The road climbs to the south and begins a long series of rolling grades through canyon country. We pass some cattle tanks and some abandoned mines on our way to the Gulch. The pace is fast as Lee and Mark start burning up the road. Down a rutted, loose, rock strewn descent, though, Lee flats. While waiting for him to repair his tire, we find the chimney of an old furnace, probably used for refining silver. It’s just close enough to hit with medium sized rocks, so we begin the chucking. It’s a contest to see who can “score” first. Michael Jordan we are not and the tire is fixed long before we admit defeat and move on down to the Gulch. We pass some trailers, some working mines, and notice the many twin tracks that head for Mexico. This is not a place to travel at night. In the distance we can see one of the spy balloons watching the border.
The views are almost as breathtaking as the hills we have to climb, but we get our downhill reward of a waterfall and flat rock perfect for a snack. Someone wonders aloud if Toothless will come by. We’ve seen him before and want to make a point of avoiding him if we can. He’s not so much scary as he is tenacious. He is a legend, a toothless driver of a bald-tired, ancient Ford pick-up. Now Toothless isn’t a bad guy, but once he starts talking, he doesn’t want to stop. And now that our route is barred to cars, we doubt we’ll see him.
We review the various endos in mid stream that defined the previous Ruby rides: Gary’s double twister, Dan’s big splash, my weed wipe out. We know what we’re up against. We re-mount to begin the string of crossings that lead to heart attack hill and then on to Ruby.
Because no one goes over the bars we think we have it made and on the long grinds out of California Gulch and up to the Ruby turnoff we feel smug, victorious. The side road to Ruby has grown over even more than the Gulch road, but we follow it anyway. We ride through tall grass, mud, and even up a tailings slope to a fence clearly signed against trespassers. We deliberate. Chris says we’ve done this before.
“You think it’s alright?” Lee asks. He hasn’t done it before.
We consider our options. One is to retrace our steps through all that grass and mud. The other is to go ahead, take a chance, and get to the main road within a couple of miles by going straight through Ruby. We continue forward, but take on something of a burden of knowing we are not in the right.
We pass a huge pile of tailings that looks like something off the moon. Chris can’t resist. The rest of us follow. The place is filled with whoop–de-doos. We regain some of our bravado.
Then Ruby spreads out before us. It’s a ghost town all right. There’s a school, a bank, some houses, even a jail. We stop, sensing some danger. We all watch as Dan pushes off and drops into town. He rolls across an intersection and swoops into the center with no obvious consequence. The rest of us move as one. Something just doesn’t feel right. My legs feel heavy, reluctant, as I climb up to the gate, where, for the first time, I see Toothless and his truck, blocking the gate.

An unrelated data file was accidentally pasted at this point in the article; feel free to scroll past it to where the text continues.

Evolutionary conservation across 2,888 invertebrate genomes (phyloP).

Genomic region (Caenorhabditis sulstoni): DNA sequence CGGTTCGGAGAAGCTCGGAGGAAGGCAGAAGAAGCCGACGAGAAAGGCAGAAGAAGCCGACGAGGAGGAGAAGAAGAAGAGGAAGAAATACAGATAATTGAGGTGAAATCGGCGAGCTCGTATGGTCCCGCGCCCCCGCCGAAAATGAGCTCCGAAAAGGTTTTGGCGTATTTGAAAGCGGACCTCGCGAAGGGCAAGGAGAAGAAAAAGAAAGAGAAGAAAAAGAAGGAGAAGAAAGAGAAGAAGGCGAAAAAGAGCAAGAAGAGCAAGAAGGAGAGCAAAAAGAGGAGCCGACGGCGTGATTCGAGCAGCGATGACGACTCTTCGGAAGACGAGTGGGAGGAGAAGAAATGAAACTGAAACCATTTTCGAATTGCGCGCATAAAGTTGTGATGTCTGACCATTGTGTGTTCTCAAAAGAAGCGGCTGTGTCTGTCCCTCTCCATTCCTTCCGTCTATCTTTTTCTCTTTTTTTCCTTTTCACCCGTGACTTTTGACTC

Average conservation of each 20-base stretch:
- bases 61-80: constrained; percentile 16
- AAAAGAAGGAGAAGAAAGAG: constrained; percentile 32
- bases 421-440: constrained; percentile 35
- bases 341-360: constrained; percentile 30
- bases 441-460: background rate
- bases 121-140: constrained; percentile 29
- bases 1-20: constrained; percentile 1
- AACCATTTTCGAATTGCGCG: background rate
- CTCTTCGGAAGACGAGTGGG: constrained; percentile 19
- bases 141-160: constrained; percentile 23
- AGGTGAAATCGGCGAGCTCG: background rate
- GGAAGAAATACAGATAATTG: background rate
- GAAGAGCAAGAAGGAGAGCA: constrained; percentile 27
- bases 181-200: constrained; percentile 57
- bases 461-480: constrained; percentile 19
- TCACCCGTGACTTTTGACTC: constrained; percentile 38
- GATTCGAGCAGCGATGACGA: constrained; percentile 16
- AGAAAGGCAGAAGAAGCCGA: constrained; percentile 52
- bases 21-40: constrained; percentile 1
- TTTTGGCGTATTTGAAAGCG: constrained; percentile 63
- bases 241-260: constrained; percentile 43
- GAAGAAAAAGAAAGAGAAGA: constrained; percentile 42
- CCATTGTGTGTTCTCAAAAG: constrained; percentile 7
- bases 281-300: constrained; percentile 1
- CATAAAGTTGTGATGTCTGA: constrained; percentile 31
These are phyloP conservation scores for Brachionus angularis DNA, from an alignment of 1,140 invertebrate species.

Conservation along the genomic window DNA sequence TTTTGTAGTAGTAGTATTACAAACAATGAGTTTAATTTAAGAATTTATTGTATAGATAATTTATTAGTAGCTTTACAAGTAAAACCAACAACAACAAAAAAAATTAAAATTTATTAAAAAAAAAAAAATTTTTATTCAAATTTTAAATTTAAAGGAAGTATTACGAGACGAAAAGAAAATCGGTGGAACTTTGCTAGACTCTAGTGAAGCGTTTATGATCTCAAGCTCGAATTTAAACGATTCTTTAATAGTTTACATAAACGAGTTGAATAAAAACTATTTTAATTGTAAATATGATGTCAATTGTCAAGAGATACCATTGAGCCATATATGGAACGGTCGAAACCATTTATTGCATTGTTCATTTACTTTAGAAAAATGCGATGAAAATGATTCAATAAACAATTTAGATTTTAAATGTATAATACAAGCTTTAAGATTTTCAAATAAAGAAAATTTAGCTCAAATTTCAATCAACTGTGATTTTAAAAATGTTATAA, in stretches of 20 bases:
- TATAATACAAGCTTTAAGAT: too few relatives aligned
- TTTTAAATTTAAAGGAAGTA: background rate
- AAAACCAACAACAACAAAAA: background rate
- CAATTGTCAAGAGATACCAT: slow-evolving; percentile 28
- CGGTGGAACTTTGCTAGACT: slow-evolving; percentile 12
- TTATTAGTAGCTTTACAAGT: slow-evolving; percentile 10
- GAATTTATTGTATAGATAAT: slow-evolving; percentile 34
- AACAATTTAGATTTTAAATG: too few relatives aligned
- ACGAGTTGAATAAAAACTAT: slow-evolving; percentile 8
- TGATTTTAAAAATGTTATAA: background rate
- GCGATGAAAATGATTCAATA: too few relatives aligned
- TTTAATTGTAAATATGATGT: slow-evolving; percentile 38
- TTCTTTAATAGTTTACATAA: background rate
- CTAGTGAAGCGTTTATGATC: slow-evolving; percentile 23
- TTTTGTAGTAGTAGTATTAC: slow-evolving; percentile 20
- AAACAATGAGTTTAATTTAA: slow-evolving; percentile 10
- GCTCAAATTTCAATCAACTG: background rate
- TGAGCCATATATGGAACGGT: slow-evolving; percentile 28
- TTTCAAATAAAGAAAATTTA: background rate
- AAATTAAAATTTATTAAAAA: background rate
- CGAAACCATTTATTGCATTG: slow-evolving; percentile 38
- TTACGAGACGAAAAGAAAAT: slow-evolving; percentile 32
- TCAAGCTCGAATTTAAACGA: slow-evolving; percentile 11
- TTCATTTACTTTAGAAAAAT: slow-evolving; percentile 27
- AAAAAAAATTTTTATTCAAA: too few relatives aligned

He doesn’t yet see us and is letting another pick-up out. We roll and try to find our way through the closing gap. No such luck. He grabs Dan and soon has the rest of us herded together between two pick up trucks.
“You’re going to jail,” he says. “You’re on private property.”
“What do you mean? We’ve done this before.” Implores Dan, using the wrong line of reasoning.
“How’d you like it if’n I went into your living room driving my truck?” Toothless sputtered. “This is a tour town now and you’re trespassing plain and simple.”
We looked at each other and knew he was right. We had broken the law and needed to accept the consequences. I felt like I did the first time I saw flashing police lights in my rear view mirror. Busted.
“I know your type,” Toothless chimes in. “You come in here and pick up anything you can carry and cart it off. Thieves!”
Things were getting a little shrill and Chris was getting testy. “I’m gonna bolt,” he muttered. “What’s he going to do?” Toothless made move for his gun and settled the matter for us. We were stuck. Chris gave up his plan to push past Toothless and make a run for it.
“As I say, you’re going off to jail if you don’t pay.”
“The eight dollar entry fee. Groups over six pay eight dollars a head. The way I see it, you, (he counts) I count eight of you (we were nine), and the whole lot of you owe me sixty eight dollars.”
“You’re wrong,” said Lee, and we all looked at him, drop-jawed, thinking he would correct Toothless’s count. But he just corrected the math. “We owe you sixty four.”
Toothless thought about it for a second, did some extra figurin,’ and agreed. “Sixty four then.”
While we counted up our collective burrito fund, Dan reminded Toothless of the other times we had seen him. Once he remembered, he softened up considerably. We asked about other mountain bikers in Ruby, and he admitted that he hadn’t really seen any. We declined to remind him of his stereotype.
We counted up our money, found we had enough, signed into his register with fake names, and were given free run of the town. We even got to visit the jail -- from the outside.